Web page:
Not many of you should become teachers, my brothers, for you know that we who teach will be judged with greater strictness. James 3:1
He has defrauded thousands and thousands of families all over the world by teaching one thing and living another in secret. And now he is taking the whole affair to the public courts instead of making restitution in private. That’s what makes this a public matter now, in case anyone is wondering.
When one of you has a grievance against another, does he dare go to law before the unrighteous instead of the saints? 2 Or do you not know that the saints will judge the world? And if the world is to be judged by you, are you incompetent to try trivial cases? 3 Do you not know that we are to judge angels? How much more, then, matters pertaining to this life! 4 So if you have such cases, why do you lay them before those who have no standing in the church? 5 I say this to your shame. Can it be that there is no one among you wise enough to settle a dispute between the brothers, 6 but brother goes to law against brother, and that before unbelievers? 7 To have lawsuits at all with one another is already a defeat for you. Why not rather suffer wrong? Why not rather be defrauded? 8 But you yourselves wrong and defraud—even your own brothers! 1 Cor. 6:1-8
The Demon of Gossip
Here’s another comment:
What this man may/ may not have done is no better/ worse than what we do/have done. His sins have been paid in the blood of Christ.Yes, justice should be served if a wrong has been done, but we need to undo the nails from the cross we r trying to crucify him on. He has repented. All is forgiven. I thank u for your heart in sharing this, but beware the demon of GOSSIP is not far behind this article.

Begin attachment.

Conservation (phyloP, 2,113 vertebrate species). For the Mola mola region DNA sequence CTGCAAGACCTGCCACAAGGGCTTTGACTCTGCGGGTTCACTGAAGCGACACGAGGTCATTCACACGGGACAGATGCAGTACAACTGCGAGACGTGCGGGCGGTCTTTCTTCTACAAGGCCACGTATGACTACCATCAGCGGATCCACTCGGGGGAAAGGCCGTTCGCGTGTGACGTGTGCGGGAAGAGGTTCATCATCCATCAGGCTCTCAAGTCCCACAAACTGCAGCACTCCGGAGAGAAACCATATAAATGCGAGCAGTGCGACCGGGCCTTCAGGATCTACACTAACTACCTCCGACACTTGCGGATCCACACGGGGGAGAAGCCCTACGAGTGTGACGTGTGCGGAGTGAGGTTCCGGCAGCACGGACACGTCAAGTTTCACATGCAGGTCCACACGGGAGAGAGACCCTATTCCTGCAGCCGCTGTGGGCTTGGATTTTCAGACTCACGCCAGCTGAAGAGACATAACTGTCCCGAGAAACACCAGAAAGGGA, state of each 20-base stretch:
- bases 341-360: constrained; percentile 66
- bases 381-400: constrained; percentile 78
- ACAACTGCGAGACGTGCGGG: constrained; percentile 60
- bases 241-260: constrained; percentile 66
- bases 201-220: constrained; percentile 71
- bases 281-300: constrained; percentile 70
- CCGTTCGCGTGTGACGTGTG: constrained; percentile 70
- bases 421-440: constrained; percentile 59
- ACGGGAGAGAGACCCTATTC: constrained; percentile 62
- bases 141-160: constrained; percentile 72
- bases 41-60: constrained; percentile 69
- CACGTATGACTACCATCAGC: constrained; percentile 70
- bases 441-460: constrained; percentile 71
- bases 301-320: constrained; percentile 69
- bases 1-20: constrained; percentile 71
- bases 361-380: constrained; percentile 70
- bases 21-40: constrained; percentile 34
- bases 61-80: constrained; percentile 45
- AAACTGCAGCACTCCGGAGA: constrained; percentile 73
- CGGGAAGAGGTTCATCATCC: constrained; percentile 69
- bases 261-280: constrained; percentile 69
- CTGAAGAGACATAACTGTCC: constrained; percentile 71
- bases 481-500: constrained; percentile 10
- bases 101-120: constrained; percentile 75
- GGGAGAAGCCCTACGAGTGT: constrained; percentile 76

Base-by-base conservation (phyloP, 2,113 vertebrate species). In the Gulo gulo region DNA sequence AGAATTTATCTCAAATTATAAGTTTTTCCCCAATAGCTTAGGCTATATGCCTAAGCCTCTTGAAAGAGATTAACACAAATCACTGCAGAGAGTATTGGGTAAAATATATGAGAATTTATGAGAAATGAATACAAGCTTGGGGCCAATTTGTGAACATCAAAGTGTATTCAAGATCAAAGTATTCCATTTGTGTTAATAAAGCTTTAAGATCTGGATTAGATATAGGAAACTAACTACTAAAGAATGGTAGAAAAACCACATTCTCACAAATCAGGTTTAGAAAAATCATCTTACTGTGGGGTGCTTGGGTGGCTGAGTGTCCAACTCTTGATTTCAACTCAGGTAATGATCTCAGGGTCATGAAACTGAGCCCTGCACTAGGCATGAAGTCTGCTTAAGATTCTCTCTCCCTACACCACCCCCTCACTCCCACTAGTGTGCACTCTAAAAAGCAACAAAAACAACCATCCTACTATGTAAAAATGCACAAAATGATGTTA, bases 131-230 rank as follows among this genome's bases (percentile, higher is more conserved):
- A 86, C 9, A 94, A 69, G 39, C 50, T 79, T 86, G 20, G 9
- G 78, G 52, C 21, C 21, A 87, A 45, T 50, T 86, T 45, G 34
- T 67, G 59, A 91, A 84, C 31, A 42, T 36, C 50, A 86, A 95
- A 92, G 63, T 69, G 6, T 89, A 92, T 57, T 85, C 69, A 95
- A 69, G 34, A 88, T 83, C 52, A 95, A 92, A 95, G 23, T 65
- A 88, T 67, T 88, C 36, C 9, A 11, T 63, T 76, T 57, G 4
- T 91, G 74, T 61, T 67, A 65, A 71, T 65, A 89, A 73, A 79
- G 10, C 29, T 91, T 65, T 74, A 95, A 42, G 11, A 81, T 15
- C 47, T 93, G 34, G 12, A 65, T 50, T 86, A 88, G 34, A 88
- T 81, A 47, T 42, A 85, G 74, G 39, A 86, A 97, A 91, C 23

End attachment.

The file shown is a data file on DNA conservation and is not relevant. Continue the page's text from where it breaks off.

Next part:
First of all, the Bible doesn’t mention a specific demon of gossip. Secondly, reading news stories about public figures does not equate to crucifixion. Just sayin’. This comment is another attempt to sweep the whole thing under the rug and ignore it. We could say this about any sin. “Well, what he/she does is no better than what I do. It’s all paid for. Live and let live. Forgive and forget.”
God doesn’t talk about sin that way, and neither should we. Sin isn’t trivial. We don’t sniff at it and turn away with a shrug. Sin destroys lives, families, and churches. It’s dead serious business.
Gossip, by the way, is this: casual or unconstrained conversation or reports about other people, typically involving details that are not confirmed as being true. This news story doesn’t fall into that category.
This commenter claims to know that Doug has repented and all is forgiven. And wouldn’t that be peachy if it were true? In a perfect world, we’d all love to believe that and move on. But a public court case with both sides fighting doesn’t sound like repentance or forgiveness to me. The whole point of the article was to demonstrate that.
Christians, of all people, should not turn a blind eye to impropriety. God doesn’t. To call a careful analysis of public sin “gossip” is silly. If we don’t talk about it, the world will, and they will know we are a bunch of imbeciles for smiling piously in the face of vile behavior.
I’ve saved my FAVORITE comment for tomorrow. It’s a doozy and deserves an entire blog post all to itself.